The country veteran sounded fully in charge when on his own, as shown by a riveting take on “Orange Blossom Special” played not on fiddle, but solo mandolin. But what ignited the set was the resourceful and joyous sound of Stuart’s longtime Fabulous Superlatives band. Whether it was through the twin guitar sound created when Stuart locked horns with Kenny Vaughan on the set-opening “Lesson in Love,” bassist Chris Scruggs’ high tenor pleading on an apropos “Blue Moon of Kentucky” or drummer Harry Stinson’s faithful update of Woody Guthrie’s “Pretty Boy Floyd,” Stuart and the Superlatives served up a vital history lesson on country roots essentials. Hearing him egging the Rupp crowd on to sing along on the band’s version of “Ring of Fire” gives one a sliver of hope for the music’s future in a Florida-Georgia Line world.

Brent Cobb during his opening set at Rupp Arena. Herald-Leader staff photograph by Rich Copley.

Cobb’s half hour opening set was a blast, as well, from the a capella intro to “Diggin’ Holes” through the rural comeuppance of “Down in the Gulley” to the country-funk conclusion of “If I Don’t See Ya.” The Georgia songsmith had no problem playing on Wildcat turf, either. He honored his host audience with a fiery version of Dwight Yoakam’s “Guitars Cadillacs,” a wonderful channeling of one country roots generation by another.

in performance: brent cobb

Brent Cobb.

After easing out of “King of Alabama,” a rootsy but vivid remembrance of songsmith Wayne Mills, who was shot to death in a Nashville bar/barbeque joint, Brent Cobb wound down with guitarist Mike Harris bringing the tune to a wiry electric conclusion. “That’ll do,” Harris remarked. Yes, indeed. It did nicely.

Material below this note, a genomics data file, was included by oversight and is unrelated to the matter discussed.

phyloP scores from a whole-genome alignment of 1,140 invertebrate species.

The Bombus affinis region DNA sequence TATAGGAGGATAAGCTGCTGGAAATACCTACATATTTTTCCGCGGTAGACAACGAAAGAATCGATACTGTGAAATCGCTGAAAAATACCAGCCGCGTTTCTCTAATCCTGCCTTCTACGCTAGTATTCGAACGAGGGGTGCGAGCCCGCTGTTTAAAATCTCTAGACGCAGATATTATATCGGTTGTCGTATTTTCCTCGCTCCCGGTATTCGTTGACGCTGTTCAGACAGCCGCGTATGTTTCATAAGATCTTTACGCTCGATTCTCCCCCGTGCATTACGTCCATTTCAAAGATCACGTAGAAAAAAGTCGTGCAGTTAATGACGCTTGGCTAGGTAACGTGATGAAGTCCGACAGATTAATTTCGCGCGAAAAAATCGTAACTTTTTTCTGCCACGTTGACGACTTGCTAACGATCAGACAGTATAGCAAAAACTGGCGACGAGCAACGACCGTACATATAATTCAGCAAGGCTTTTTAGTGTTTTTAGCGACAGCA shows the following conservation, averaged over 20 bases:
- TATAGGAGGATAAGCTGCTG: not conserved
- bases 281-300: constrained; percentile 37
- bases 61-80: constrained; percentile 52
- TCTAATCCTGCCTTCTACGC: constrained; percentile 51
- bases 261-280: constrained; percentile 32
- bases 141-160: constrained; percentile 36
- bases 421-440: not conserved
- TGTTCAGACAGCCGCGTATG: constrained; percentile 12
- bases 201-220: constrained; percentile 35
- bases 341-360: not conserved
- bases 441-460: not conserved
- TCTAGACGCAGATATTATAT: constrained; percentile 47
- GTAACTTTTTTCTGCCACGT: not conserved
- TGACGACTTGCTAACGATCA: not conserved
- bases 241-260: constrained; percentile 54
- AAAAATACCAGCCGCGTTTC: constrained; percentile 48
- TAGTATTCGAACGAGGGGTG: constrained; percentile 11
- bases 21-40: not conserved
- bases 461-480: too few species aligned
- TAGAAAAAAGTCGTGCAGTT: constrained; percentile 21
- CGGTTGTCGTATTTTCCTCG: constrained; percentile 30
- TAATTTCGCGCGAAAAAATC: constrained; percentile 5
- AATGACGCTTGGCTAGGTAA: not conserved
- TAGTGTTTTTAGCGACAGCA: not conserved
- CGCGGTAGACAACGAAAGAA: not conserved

As a warm-up for tonight’s sold out Rupp Arena performance with Chris Stapleton, Cobb offered a nine song in-store set with Harris this afternoon at CD Central that will likely prove, given the modest stage time opening acts are afforded at arena shows, as long as his Rupp outing.

Cobb packed a lot into his 35 minutes at CD Central. The expected priority of in-store shows is to promote new product, which he did with five songs from his splendid 2018 album, “Providence Canyon” that ranged from the hangover prayer “Mornin’s Gonna Come” to a plain-speaking warning to rural intruders called “.30-06.” But the program, brief as it seemed, was loose and unstructured enough for other fine surprises to surface.  Among them, a rewind to “Down in the Gulley” (a wild account from 2016’s “Shine On Rainy Day” of Cobb’s grandfather’s pump house being mistakenly raided as a moonshine distillery), a suitably rustic cover of Lynyrd Skynyrd’s “Swamp Music” and even a soundcheck snippet of the oddly nostalgic “Back When Daddy Smoked,” a tune Cobb said he composed the previous evening.

The advantage of an in-store show over an arena outing? In Cobb’s case, it was a chance to examine the striking rural sentiments within his narratives, especially in ballads like “Lorene.” But it was also a kick to hear Harris lightly unload a solo full of blues-savvy soul at the end of “.30-06” that underscored the tune’s rebel heart as well as Cobb’s acoustic accompaniment and Muscle Shoals-style singing.
All in all, a fun, intimate and insightful view of an Americana original. Now, on to the big house.